According to a recent US Environmental Protection Agency (EPA) report, the average American spends approximately 90 percent of their time indoors. These indoor environments often have concentrations of pollutants are two to five times higher than typical outdoor concentrations. Poor indoor air quality can cause discomfort (such as sore throats and sinus pressure) as well as impact productivity and mood. So what practices can be undertaken to ensure proper air quality throughout your home, and how they can be implemented in an overall design plan as part of creating a healthy home?
A Breath of Fresh Air
Regardless of outdoor air temperature, open your windows from time to time to get a breath of fresh air. Indoor air can become “stale,” caused by a build-up of high levels of moisture, odor, dust, and air pollutants. A healthy dose of fresh outdoor air is needed to dilute these indoor pollutants.
The best way to control dampness and mold indoors is to control the sources of moisture. This may be easier said than done, particularly in the humid DC metro area. The key is to prevent the problem from developing (by using dehumidifiers and exhaust fans) as and fixing problems (such as leaks and drips) when they first arise.
Cleaning is an essential part of creating a healthy home. Oftentimes, common household products work just as well as chemical cleaners without fumes and pollutants. For example, baking soda helps to eliminate odors from your refrigerator and lemons make a wonderfully-perfumed general cleaner when left to infuse in white vinegar for a couple of weeks. For more advice about how to naturally care for your home, please see my recent article Tracy’s Tips to Spring Cleaning.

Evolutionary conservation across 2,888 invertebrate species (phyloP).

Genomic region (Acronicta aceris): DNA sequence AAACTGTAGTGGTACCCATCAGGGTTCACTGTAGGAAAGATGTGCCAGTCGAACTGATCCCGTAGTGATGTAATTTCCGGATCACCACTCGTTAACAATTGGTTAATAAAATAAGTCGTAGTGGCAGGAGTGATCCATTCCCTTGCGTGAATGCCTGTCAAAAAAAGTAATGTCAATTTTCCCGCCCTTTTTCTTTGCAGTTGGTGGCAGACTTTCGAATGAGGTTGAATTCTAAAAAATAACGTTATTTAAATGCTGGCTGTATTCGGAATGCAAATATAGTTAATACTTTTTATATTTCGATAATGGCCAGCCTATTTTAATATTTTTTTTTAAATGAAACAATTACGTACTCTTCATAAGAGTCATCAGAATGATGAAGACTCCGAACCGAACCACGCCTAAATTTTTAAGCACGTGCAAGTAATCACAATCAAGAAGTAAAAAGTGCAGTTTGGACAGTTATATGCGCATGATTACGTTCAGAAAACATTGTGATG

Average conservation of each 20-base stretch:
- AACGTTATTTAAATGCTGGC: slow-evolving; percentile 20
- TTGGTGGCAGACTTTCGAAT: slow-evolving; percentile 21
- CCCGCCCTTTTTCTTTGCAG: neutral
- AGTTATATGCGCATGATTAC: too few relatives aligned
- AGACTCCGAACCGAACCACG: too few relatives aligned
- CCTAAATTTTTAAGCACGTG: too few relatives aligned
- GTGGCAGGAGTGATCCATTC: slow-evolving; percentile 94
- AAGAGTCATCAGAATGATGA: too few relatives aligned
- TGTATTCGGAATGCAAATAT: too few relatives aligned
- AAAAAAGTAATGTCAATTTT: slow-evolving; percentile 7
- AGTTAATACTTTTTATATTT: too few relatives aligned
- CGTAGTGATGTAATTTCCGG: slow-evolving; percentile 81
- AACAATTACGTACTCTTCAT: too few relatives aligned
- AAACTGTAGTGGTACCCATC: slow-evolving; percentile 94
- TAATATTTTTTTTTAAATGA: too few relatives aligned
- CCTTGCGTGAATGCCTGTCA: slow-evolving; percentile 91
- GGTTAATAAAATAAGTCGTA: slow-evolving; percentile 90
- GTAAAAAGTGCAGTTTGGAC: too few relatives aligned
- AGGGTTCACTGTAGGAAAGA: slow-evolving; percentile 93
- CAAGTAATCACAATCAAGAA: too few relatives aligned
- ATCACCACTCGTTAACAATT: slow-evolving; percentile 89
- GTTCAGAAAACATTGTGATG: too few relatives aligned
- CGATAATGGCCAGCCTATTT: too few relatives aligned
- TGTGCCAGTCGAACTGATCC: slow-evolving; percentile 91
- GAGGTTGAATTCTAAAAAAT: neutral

Add an Indoor Garden
Many of us are choosing to cook and eat at home these days. Creating an indoor vegetable garden can help add variety to your cooking and keep you from needing to make frequent trips to the store. An added bonus: studies show that plants can act as leafy air filters to help clean the air we breathe in our homes. Most herbs will grow easily indoors, but when it comes to vegetables, some may do better outdoors. See my article Ways to Refresh Your Home for examples of vegetable to grow indoors.
Creating a Healthy Home: Do Your Research
Make sure you – or your designer – use “no VOC” or “low VOC” paints, stains, and polyurethanes. VOC stands for “volatile organic compounds,” and are found in many building materials. These unstable chemicals let off gases that are very harmful to humans and the environment, which is why the government now regulates them. Try to buy wood cabinets and furniture made with solid wood rather than pressed or composite wood.
How can you incorporate these different elements in creating a healthy home? When considering your overall design plan, chose eco-friendly styles that focus on a minimalist approach to design by incorporating simple and timeless pieces. For example, Scandinavian design blends modern tastes with traditional craftsmanship for a clean look that will last decades. Would you like to discuss more ways to combine design elements when creating a healthy home? Please contact me today!